18.3.14

IMPROVING ON HAMURABI?

A forthcoming Ecological Economics paper, "A Minimal Model for Human and Nature Interaction," by Motesharrei, Rivas, and Kalnay, has been receiving attention outside of the customary circle of academic readers, perhaps because its conclusions make one set of policy advocates comfortable with their prejudices.
The model has just four equations that describe the evolution of the populations of Elites and Commoners, Nature, and accumulated Wealth. Mechanisms leading to collapse are discussed and the measure "Carrying Capacity" is developed and defined, The model suggests that the estimation of Carrying Capacity is a practical means for early detection of a collapse. Collapse can be avoided, and population can reach a steady state at the maximum carrying capacity, if the rate of depletion of nature is reduced to a sustainable level, and if resources are distributed equally.
The problem, dear reader, is that the model builds on the simple Lotke-Volterra predator-prey equations. I couldn't copy and paste them from the .pdf of the paper, so, with some abuse of notation, here goes.  Let W be the population of Workers, B the population of Bosses, X the stock of natural resources, and Y the accumulated wealth.

The four equations of motion of the model are

(1)   dW/dt = (b - a)W, where b is the birth rate and a the death rate;

(2)   dB/dt = (c - d)B, where c is the birth rate and d the death rate;

(3)   dX/dt = gX(L - X) - uWX, where L is the exogenous carrying capacity of the environment, g a regeneration factor, u is the constant marginal product of workers, whose productive activities deplete Nature;

(4)   dY/dt = uWX - S - A, where S is the consumption of Workers, assumed to be at a subsistence level, and A the consumption of Bosses, who extract surplus value.

The dynamics of this relatively simple model are not radically improved on those of Hamurabi, an ancient computer game I probably wasted too much time on years ago, and which you can play online at your leisure.
HAMURABI: I BEG TO REPORT TO YOU,
IN YEAR 1, 0 PEOPLE STARVED, 5 CAME TO THE CITY,
POPULATION IS NOW 100
THE CITY NOW OWNS 1000 ACRES.
YOU HARVESTED 3 BUSHELS PER ACRE.
RATS ATE 200 BUSHELS.
The simulator gives you some information, and you try to keep your subjects alive for ten years.

In the working paper, the structure of production has a Marxian feel to it, with the Bosses appropriating some of the production for themselves without depleting Nature, and the Workers getting only subsistence pay.  Not surprisingly, a gripe session about the modelling, and the folly of using NASA money to fund the research, ensues at Insta Pundit.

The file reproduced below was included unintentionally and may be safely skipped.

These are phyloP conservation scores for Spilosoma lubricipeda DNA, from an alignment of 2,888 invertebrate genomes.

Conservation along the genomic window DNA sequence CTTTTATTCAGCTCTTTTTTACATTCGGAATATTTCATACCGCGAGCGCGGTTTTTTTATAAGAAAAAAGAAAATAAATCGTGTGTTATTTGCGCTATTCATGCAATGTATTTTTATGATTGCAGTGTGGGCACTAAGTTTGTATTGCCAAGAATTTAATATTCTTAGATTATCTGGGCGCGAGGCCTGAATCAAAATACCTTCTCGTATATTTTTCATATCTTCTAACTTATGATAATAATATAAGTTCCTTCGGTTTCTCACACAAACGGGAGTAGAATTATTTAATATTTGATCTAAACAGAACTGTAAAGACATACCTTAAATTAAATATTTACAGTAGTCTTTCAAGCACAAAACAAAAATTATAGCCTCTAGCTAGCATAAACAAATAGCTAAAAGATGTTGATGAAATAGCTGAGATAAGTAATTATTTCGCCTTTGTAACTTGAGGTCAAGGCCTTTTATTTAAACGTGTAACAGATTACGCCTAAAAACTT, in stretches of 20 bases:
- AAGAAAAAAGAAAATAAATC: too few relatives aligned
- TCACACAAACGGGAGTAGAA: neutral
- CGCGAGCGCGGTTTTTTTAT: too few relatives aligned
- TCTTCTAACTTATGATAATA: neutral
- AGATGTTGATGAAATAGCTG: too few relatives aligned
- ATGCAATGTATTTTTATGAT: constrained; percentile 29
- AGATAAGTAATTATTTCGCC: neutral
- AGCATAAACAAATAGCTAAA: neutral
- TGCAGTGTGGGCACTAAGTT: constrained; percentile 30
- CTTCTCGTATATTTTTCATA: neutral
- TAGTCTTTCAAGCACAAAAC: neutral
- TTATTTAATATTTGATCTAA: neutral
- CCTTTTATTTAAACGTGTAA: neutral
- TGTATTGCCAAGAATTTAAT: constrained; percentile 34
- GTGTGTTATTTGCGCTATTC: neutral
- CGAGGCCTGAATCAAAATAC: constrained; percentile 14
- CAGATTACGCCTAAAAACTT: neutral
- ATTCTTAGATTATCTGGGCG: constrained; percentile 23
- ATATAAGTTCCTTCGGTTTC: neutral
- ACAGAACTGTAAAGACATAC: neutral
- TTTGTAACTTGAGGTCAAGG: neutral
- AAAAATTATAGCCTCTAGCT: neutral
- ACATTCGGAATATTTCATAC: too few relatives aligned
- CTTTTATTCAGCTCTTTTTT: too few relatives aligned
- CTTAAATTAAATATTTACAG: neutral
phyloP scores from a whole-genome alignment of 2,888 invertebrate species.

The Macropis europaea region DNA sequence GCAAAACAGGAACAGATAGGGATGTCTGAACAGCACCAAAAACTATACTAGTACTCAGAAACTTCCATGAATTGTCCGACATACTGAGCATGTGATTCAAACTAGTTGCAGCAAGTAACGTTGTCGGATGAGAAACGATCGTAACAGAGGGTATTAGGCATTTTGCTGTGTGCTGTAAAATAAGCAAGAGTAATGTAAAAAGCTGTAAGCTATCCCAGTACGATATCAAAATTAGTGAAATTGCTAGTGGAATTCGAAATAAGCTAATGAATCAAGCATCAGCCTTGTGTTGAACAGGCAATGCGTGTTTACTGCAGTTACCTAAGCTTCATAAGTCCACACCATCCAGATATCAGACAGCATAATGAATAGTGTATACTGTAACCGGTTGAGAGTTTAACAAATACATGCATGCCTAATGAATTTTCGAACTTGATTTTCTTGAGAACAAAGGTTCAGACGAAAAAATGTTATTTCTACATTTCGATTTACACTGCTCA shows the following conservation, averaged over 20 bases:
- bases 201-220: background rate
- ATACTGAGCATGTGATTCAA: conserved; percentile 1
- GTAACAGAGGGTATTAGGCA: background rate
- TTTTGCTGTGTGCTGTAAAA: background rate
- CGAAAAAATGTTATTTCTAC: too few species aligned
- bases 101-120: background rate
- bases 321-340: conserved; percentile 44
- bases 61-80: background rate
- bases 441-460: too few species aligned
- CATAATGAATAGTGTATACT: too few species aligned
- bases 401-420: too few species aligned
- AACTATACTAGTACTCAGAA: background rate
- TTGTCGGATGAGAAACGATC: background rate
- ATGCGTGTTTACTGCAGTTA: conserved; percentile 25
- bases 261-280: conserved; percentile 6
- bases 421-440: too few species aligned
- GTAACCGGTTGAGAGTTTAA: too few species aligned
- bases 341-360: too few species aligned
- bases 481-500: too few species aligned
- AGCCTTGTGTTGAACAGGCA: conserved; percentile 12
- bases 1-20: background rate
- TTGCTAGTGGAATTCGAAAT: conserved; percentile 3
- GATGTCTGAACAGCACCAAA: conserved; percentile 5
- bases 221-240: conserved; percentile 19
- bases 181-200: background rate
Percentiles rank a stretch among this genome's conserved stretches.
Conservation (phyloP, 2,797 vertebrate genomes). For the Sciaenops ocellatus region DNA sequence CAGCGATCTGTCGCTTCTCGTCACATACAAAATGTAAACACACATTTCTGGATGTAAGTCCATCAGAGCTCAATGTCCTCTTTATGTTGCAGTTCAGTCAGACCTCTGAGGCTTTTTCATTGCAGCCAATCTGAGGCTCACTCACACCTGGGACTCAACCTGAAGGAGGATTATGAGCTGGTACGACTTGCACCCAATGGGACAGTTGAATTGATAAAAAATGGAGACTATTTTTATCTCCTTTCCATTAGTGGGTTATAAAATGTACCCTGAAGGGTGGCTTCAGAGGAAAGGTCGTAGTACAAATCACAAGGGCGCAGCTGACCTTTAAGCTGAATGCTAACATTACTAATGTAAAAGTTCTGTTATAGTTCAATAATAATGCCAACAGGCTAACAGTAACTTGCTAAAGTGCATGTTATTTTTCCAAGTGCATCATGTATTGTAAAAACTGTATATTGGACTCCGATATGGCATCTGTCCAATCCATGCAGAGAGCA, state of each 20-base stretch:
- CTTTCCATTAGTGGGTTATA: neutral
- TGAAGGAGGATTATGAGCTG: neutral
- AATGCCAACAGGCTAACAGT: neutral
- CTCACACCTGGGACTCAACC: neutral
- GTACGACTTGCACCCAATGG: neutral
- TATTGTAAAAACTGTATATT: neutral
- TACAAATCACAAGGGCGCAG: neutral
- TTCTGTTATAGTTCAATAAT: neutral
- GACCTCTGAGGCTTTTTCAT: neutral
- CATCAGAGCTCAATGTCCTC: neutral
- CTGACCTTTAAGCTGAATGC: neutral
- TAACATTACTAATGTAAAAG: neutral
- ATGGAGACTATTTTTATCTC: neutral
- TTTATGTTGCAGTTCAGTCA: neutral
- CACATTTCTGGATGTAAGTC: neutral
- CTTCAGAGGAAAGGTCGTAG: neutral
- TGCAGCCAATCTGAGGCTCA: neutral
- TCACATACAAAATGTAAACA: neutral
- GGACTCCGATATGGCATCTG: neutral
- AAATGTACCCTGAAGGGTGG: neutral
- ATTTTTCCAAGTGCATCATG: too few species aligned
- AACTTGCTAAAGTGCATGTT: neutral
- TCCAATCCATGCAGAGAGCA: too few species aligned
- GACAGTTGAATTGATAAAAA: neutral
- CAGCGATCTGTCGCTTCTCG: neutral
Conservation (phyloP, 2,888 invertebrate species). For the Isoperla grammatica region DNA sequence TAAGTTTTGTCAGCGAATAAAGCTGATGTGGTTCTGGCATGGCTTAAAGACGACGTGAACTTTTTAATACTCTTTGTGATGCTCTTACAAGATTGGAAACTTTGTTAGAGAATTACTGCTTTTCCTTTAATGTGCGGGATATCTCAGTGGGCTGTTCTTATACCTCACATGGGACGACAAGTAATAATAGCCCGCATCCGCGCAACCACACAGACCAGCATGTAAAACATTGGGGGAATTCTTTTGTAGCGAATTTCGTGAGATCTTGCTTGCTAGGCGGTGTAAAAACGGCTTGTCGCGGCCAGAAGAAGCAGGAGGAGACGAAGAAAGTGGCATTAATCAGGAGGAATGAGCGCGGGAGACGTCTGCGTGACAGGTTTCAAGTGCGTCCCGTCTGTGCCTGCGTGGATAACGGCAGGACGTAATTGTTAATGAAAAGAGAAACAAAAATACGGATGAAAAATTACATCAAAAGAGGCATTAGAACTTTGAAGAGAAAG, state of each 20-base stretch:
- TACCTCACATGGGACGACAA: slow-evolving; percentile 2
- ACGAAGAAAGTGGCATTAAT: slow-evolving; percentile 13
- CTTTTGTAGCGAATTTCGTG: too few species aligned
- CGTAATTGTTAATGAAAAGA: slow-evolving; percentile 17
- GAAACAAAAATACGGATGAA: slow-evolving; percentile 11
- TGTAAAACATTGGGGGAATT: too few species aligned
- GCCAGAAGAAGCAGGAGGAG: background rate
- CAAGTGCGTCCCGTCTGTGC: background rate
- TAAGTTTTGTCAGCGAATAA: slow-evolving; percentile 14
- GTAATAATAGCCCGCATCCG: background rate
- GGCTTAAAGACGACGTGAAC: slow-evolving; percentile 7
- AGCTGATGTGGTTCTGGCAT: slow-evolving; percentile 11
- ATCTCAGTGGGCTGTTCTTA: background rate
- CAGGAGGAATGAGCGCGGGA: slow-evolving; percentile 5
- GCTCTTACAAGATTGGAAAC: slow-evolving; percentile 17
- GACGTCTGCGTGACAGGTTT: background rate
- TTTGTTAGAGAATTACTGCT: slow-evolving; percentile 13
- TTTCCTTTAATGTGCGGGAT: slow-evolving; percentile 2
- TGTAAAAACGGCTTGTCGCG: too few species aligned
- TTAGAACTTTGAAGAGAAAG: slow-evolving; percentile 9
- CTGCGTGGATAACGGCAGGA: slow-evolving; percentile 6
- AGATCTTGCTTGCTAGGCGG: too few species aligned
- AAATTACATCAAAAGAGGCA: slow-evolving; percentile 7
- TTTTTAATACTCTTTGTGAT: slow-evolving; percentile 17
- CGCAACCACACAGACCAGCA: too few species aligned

But there are opportunities for further research, some of which have been anticipated by the authors (See Motesharrei, Rivas, and Kalnay p. 7.)

[The initial model] models the Depletion side of the equation as if it includes the reduction in Nature due to Pollution.  Future versions will differentiate Depletion from Pollution.  The depletion term includes a rate of depletion per worker, [u], and is proportional to both Nature and the number of workers.  However, the economic activity of [Bosses] is modeled to represent executive, management, and supervisory functions, but not engagement in the direct extraction of resources, which is done by [Workers].  Thus, only [Workers] produce.

Technological change can raise the efficiency of resource use, but it also tends to raise both per capita resource consumption and the scale of resource of [c.q.] extraction, such that, absent policy effects, the increases in consumption often compensate for the increased efficiency of resource use. ... The extent of these effects varies, but in this initial model, we assume that the effects of these trends tend to cancel each other out.  In future versions, the rates of these trends could be adjusted in either direction.
The paper notes that the source code for the model is available online at http://www.atmos.umd.edu/~ekalnay/handy-ver1.mdi, on the Maryland site of Professor Kalnay.  I received a 404 error checking that link earlier this evening.  My hope is that we're dealing with a temporary server hiccup, perhaps account high casual interest coming in from the public intellectuals.

One of my early interests in economics was playing around with simple Keynesian Cross models, with the help of a Commodore calculator and pencil and paper.  There are a number of tweaks that occur to me in the simple model, including making L endogenous, having improvements to u arrive randomly, having depletion or pollution surprises arrive randomly (the Newcomen engine improves u, depletion of England's coal begins immediately, and carbon concentrations in the atmosphere increase).  As a further complication, I want to have u affect the compensation of both Bosses and Workers.  Perhaps u attaches to a Worker who then contracts with other Workers to implement the idea, raising the living standard of what becomes a Boss and his spawn, as well as the living standards of some Workers.

Yes, that begins to get messy, but in my second childhood, I hope to have some thinking time.

No comments: